When Erik Nelson, owner of Sixth Avenue Medical Pharmacy, started to hear concern over coronavirus, he stocked up on inventory, but not the inventory one might think.
Nelson bought the raw materials to make hand sanitizer and ordered thermometers and basics like shampoo and toothbrushes.
Nelson and his wife, dietitian Katie Nelson, bought the pharmacy at 508 W. 6th Ave. in 2013. Since then, the business has grown from just four employees to 25. The Nelsons purchased two other pharmacies, Marketime Drug in Moscow, Idaho, and Suncrest Pharmacy in Nine Mile Falls.
The couple wanted “a lot more freedom to practice pharmacy the way that we want.”
Nelson takes a holistic approach, encouraging lifestyle interventions and supplements, along with medication.
“It’s not what you associate a pharmacist with, but I think people should get off drugs,” Nelson said. “Let’s find that cause and let’s treat that cause instead of just giving them a pill.”
As part of the approach, Nelson and the other pharmacists at Sixth Avenue work hard to develop relationships with customers, many of whom have been calling a bit scared.
“You have to just help calm their fears and reassure them it’s going to be OK, but you’ve got to practice social distancing,” Nelson said. “Hand-washing is probably the most important.”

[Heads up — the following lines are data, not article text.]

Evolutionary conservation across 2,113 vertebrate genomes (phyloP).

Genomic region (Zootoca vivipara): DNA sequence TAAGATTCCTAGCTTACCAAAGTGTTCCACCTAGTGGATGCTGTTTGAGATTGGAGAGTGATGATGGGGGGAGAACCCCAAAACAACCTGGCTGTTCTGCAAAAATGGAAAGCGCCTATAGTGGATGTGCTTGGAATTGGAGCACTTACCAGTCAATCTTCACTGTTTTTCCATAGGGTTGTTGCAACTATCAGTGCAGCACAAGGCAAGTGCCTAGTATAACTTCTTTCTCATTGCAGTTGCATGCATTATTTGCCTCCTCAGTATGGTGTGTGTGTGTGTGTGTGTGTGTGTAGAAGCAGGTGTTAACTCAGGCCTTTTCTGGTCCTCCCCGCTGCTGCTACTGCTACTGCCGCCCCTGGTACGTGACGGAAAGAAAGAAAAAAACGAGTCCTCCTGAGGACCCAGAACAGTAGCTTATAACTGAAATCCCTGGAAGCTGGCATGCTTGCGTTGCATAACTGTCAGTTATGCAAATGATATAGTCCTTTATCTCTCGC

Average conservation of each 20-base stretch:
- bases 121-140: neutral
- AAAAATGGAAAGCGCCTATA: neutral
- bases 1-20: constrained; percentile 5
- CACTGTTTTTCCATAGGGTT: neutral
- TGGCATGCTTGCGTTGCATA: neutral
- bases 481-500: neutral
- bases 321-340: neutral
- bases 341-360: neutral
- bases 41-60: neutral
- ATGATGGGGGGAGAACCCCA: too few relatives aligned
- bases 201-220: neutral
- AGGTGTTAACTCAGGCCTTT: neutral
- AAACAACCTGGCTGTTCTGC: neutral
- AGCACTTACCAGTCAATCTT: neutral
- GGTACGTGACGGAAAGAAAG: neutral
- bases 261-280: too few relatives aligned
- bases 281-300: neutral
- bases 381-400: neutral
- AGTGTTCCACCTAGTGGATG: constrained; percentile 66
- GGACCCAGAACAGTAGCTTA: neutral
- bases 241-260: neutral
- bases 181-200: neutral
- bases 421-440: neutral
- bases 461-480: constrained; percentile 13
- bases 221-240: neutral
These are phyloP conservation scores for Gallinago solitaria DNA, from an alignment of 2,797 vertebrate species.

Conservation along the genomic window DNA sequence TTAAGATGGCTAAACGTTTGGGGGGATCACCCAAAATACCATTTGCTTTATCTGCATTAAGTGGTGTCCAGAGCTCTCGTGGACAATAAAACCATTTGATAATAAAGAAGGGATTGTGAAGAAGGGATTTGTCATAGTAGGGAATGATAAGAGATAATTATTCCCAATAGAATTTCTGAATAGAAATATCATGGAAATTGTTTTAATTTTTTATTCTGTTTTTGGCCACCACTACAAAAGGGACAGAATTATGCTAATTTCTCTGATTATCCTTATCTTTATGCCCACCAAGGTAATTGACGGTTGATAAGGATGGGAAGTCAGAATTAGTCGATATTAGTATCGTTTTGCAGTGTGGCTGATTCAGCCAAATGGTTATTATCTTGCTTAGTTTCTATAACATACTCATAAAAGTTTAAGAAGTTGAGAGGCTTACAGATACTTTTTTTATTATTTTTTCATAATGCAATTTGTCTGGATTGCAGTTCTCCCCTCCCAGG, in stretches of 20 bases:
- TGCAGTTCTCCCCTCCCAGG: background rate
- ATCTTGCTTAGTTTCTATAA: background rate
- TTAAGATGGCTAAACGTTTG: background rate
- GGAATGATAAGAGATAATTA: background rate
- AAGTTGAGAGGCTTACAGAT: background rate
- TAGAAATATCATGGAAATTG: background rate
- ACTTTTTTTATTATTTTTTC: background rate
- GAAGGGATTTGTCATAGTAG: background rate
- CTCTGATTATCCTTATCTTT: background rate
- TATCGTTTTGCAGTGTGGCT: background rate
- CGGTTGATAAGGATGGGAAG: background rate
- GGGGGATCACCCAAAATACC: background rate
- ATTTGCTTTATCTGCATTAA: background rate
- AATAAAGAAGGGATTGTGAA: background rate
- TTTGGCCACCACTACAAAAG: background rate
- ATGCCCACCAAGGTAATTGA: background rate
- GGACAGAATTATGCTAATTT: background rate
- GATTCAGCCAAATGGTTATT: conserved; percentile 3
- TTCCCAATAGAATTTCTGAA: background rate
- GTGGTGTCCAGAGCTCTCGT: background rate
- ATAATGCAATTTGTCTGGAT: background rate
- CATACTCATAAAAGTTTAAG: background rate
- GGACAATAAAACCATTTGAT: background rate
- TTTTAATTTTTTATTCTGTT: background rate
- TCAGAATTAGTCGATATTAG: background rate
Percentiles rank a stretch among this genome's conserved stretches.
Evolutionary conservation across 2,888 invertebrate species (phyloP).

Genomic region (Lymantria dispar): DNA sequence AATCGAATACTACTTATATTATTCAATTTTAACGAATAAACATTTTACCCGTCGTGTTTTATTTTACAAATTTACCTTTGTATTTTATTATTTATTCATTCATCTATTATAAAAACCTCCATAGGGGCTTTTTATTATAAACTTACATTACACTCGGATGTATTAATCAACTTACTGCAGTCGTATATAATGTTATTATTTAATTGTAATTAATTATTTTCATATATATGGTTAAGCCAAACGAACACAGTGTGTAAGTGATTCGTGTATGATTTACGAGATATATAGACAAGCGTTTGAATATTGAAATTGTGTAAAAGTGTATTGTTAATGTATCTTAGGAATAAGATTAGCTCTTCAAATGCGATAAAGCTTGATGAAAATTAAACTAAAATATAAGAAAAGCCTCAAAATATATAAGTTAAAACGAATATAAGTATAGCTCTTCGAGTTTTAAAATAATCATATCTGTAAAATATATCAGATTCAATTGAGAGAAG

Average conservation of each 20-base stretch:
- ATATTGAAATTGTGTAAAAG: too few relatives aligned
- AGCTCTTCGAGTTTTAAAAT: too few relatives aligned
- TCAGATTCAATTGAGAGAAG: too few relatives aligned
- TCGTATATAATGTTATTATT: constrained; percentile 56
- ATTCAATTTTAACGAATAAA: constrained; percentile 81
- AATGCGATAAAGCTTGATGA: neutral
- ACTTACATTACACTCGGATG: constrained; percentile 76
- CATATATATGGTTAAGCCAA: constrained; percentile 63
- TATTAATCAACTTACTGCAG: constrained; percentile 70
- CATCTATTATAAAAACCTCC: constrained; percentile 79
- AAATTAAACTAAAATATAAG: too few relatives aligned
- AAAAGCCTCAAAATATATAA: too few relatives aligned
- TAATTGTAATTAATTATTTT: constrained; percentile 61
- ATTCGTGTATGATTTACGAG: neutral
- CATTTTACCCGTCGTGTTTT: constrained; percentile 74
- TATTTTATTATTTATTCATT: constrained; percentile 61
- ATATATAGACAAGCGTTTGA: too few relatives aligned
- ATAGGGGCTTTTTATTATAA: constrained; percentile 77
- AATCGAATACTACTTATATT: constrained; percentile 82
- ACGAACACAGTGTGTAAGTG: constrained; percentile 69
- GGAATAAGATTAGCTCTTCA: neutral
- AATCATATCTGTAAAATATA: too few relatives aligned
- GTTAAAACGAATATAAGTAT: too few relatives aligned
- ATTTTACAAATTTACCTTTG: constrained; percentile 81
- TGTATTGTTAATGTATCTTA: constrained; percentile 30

The pharmacy offers delivery by mail and courier, along with drive-thru pickup, all services in which Nelson has seen a huge increase in recent weeks.
People are calling and asking if the pharmacy has basics like gloves and thermometers.
The pharmacy has received many calls from patients who use hydroxychloroquine to treat rheumatoid arthritis and have been unable to get it anywhere else.
There have been shortages of hydroxychloroquine after President Donald Trump said it could help treat COVID-19. The U.S. Food and Drug Administration and others, however, have warned that doctors advise against prescribing the drug because of potentially serious side effects.
Nelson ordered the supplies to compound the medication in case the pharmacy were to run out. He said there has been an increase in lupus and arthritis patients transferring to his pharmacy.
Customers also have been looking to boost their immune systems.
“There’s a whole host of supplements that can help boost your immune system naturally,” Nelson said.
Sales of core supplements to support the immune system have risen tenfold, Nelson said.
Along with medication, pharmacists at Sixth Avenue have been compounding hand sanitizer “by the gallon.”
“We’re ordering the basic over-the-counter stuff like shampoo, toothpaste and stuff like that,” Nelson said.
He noted it’s common for elderly customers to add the basics to their delivery orders.
Building a relationship with a pharmacist can make all the difference in a time like this, Nelson said.
“We’re the most accessible doctorate degree in the healthcare field,” he said. “Create a relationship with your pharmacist, and they’ll tell you if it’s something serious that needs to be addressed by a doctor.”
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